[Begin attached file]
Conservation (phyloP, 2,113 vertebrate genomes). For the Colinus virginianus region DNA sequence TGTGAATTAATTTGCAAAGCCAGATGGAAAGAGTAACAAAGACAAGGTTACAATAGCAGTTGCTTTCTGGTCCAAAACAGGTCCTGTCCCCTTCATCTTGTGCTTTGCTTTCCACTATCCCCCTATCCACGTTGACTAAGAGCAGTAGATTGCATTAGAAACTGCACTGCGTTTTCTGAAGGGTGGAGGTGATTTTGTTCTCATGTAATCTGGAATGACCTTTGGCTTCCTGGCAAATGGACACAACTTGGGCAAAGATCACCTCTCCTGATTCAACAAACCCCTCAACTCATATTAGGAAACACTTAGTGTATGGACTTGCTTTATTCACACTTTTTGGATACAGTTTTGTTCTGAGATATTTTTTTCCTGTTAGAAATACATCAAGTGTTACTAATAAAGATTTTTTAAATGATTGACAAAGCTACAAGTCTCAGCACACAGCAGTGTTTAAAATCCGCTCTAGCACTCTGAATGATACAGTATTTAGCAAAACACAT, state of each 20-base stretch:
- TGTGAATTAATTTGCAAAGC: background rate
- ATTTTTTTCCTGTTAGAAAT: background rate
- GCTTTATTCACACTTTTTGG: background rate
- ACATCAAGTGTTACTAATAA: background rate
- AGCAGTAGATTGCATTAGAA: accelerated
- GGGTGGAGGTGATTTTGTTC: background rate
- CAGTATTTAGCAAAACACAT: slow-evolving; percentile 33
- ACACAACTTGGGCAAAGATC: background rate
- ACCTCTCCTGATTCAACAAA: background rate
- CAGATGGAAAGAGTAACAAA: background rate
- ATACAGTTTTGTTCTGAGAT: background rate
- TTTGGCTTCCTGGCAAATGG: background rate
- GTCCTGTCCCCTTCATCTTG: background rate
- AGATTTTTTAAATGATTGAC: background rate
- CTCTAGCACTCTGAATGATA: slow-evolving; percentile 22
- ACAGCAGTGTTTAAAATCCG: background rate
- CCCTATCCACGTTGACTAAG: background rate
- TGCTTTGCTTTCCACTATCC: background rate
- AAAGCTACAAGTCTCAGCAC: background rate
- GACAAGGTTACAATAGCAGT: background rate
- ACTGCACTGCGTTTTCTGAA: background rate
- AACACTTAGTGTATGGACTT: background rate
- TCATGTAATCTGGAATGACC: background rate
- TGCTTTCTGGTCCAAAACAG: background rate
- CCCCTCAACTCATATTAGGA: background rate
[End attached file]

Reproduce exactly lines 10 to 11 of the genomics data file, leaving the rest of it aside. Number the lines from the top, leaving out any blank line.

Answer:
- ACCTCTCCTGATTCAACAAA: background rate
- CAGATGGAAAGAGTAACAAA: background rate